The conclusion of an ASEAN-China FTA prompted India to hastily sign its on FTA with ASEAN, to protect its existing tariff advantages. Further, most of India’s preferential trade agreements (PTAs) are shallow in terms of product coverage. For example, the India-Mercosur PTA doesn’t include textiles and apparel items, which face prohibitive import duties of up to 35 percent.
India’s pharmaceutical exports have not benefited from tariff reductions under the India-Japan CEPA, mainly because it’s too cumbersome to deal with Japan’s drug regulator. Japan allows the duty free import of apparel from India only if all of the raw materials used are of either Indian or Japanese origin, with an exception of 7 percent content by weight that can be sourced from third countries. No surprise, the utilization of India’s PTAs for export promotion remains very low.
Strangely, India itself has not imposed any sourcing restrictions, even for sensitive items like textiles, granting unilateral duty free market access to countries like Bangladesh when restrictions would have helped its export of textile intermediates.
India’s ill-conceived trade pacts have also resulted in inverted duty structure – high import duties on raw materials and intermediates, and lower duties on finished goods – that discourage the production and export of value-added items. Thus, apparel can be imported into India duty free while its raw material –manmade fibres attract an import duty of 10 percent. That makes no sense. Similarly, finished products such as laptops or cell phones can be imported more cheaply than all their parts (imported) separately because of duty inversion.
Fixing the trade regime should be the top priority for the government. However, that first calls for an admission that there is a problem with the way India has negotiated its trade deals. Facing criticism that India’s FTAs are aiding imports rather than exports, the Ministry of Commerce claimed that FTAs are not being used much by traders and hence can’t be responsible for rising imports. That begs the question: Why then did India spend so much time and energy negotiating them.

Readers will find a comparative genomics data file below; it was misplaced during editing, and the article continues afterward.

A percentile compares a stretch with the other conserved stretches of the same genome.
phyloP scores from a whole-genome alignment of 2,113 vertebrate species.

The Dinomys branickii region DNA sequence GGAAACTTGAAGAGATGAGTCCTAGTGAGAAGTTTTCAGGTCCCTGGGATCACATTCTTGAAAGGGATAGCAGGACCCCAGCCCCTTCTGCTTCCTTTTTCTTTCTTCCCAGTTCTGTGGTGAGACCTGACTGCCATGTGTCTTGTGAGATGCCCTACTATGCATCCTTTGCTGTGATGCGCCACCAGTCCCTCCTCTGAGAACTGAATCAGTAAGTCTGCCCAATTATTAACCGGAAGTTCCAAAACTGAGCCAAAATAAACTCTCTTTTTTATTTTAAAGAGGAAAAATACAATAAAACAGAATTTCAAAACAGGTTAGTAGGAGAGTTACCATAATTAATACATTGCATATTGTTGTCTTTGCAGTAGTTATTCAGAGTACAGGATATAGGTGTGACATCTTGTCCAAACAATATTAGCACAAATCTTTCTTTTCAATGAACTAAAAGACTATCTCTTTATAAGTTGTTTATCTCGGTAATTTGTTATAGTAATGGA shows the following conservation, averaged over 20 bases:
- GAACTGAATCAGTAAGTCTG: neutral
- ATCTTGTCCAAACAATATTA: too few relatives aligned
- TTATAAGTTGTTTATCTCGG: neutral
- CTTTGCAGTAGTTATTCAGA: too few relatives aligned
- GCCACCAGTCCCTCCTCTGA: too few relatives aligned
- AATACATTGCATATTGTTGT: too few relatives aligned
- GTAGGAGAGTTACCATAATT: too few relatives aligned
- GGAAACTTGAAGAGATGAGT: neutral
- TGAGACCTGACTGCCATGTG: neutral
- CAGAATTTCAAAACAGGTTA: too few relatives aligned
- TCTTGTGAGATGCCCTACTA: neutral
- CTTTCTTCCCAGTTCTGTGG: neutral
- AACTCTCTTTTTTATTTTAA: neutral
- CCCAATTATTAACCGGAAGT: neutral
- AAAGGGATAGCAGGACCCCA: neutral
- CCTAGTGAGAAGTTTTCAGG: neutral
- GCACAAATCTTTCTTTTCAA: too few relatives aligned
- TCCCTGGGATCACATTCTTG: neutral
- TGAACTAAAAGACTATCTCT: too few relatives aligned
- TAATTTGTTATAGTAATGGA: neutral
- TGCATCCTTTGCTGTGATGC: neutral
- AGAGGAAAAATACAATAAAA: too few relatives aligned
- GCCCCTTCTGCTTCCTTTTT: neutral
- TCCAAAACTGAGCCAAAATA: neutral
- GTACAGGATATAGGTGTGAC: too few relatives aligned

India is also going slow on trade pacts that could be immensely beneficial. Vietnam has already concluded an FTA with the largely untapped Eurasian Customs Union comprising Russia, Belarus and Kazakhstan, while India has been slow to move ahead with negotiations. Meanwhile, India has been unable to bridge differences blocking a free trade deal with EU, its biggest trading partner. Worse, in a move that revealed its immaturity in trade negotiation, India recently called off the trade talks with EU.
The recently concluded Trans-Pacific Partnership (TPP) – a trade bloc that has apparently held no interest for India – could be highly damaging for its exports. A tighter intellectual property regime may adversely affect India’s export of generic medicines to TPP countries, the U.S. in particular. Given the high applied duties for apparel items in the U.S., the TPP will create a direct tariff disadvantage for India’s apparel exporters (vis-à-vis Vietnam), which operate on margins as low as 6 percent.
The imposition of yarn forward (a highly restrictive sourcing rule) will not let India benefit indirectly from supplying textile intermediates to Vietnam. Moreover, TPP may lead to investment moving out of India to TPP countries, dealing another blow to India’s future exports.
Reviving India’s exports call for a carefully considered trade strategy and a much more radical policy mix than that which India could manage during the global boom years (2000-2007), when its exports surged 20 percent a year. Any takers?
Ritesh Kumar Singh is a corporate economic advisor based in Mumbai and former assistant director of the Finance Commission of India. The article expresses the author’s personal views.